Sunday, 22 February 2009

Palan-doozan at the Helm

In Farsi, palan–with two long ‘a’s, like the French pronunciation of Sagan – is the saddle for donkeys. Saddle for horses is zeen. Zeen is a noble product, made of leather by skilled craftsmen. Palan is made of cloth and, being exclusively for donkeys, does not require much skill. In fact, you don’t really make palan. You sew it, stitch it from rough cloth. That is the job of a palan-dooz (plural: palan-doozan), someone who stitches palan. It is the lowest of the specialized jobs, just one notch above the unskilled laborer.

In Divan-e Shams, Rumi asks the rhetorical question: What does a palan-dooz do wherever he goes? Why, he stitches palan; that is all he knows.

Geithner is now at the Treasury. The New York Times described his plan for rescuing a banking and financial system that is brought to its knees by the over-supply of junk securities purchased with 95% financing at low interest rates:
The Treasury Department and the Federal Reserve plan to spend as much as $1 trillion to provide low-cost loans and guarantees to hedge funds and private equity firms that buy securities backed by consumer and business loans.

Under the program, the Fed will lend to investors who acquire new securities backed by auto loans, credit card balances, student loans and small-business loans at rates ranging from roughly 1.5 percent to 3 percent.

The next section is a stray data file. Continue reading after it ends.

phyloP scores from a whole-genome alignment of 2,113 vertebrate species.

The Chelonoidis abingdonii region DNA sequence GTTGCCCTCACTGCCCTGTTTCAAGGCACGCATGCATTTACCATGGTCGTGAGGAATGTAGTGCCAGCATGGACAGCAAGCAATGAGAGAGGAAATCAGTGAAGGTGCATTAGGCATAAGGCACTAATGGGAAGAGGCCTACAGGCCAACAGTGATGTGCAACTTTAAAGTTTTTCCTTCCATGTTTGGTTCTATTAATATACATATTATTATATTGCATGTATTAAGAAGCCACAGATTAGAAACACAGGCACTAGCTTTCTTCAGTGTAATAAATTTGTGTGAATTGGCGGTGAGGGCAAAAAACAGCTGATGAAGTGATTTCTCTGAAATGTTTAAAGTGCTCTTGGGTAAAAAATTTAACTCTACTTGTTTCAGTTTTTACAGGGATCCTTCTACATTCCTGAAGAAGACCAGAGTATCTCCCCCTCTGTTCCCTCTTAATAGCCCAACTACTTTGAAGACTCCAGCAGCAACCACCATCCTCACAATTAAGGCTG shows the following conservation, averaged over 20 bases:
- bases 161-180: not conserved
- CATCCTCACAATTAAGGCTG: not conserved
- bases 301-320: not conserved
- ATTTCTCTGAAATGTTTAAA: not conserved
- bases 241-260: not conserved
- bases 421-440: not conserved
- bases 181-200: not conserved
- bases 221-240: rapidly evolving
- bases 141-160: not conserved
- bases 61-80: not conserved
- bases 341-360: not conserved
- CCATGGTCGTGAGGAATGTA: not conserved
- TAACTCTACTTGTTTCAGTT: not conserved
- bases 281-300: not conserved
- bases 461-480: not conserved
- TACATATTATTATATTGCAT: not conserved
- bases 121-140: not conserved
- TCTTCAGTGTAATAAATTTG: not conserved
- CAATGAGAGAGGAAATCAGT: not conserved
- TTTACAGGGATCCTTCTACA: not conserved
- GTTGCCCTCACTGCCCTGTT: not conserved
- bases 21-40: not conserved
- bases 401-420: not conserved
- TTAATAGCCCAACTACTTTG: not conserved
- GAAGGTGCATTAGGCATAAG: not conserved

Depending on the type of security they are borrowing against, investors will be able to borrow 84 percent to 95 percent of the face value of the bonds. Investors would not be liable for any losses beyond [their] equity.
So the game that brought down the house is slated go on, only that now the U.S. government will provide the borrowed funds, thanks to its printing press. (Keep in mind that the $1 trillion mentioned is only for starters.) What that would do the position of the dollar as the reserve currency and, from there, to the U.S. power and international standing, will be slow in coming but it will come with the inevitability of night coming after the day.

Recently, Prime Minster Erdogn of Turkey told his critics who were pushing for what he considered a rash decision: “Dear friends, we are not running a grocery store here; we are running the Turkish Republic.”

That distinction is lost on Bob Rubin and his disciples. In his days, he ran the Treasury like a hedge fund. His disciples, including the “brilliant” Larry Summers, think of it as a private equity fund. That sets the direction and limitation of any solution they devise.

The most outstanding feature of the systemic risk brought about by speculative capital – what constitutes risk – is that it narrows the range of the activities within the system at the same time that it excludes the consideration of solutions from the “outside”. A vague realization of this destructive tendency is behind looking for the solutions “outside the box”. More than any revelation, though, the corporate catechism is the confirmation of the limitations within which the system must operate – until it no longer can.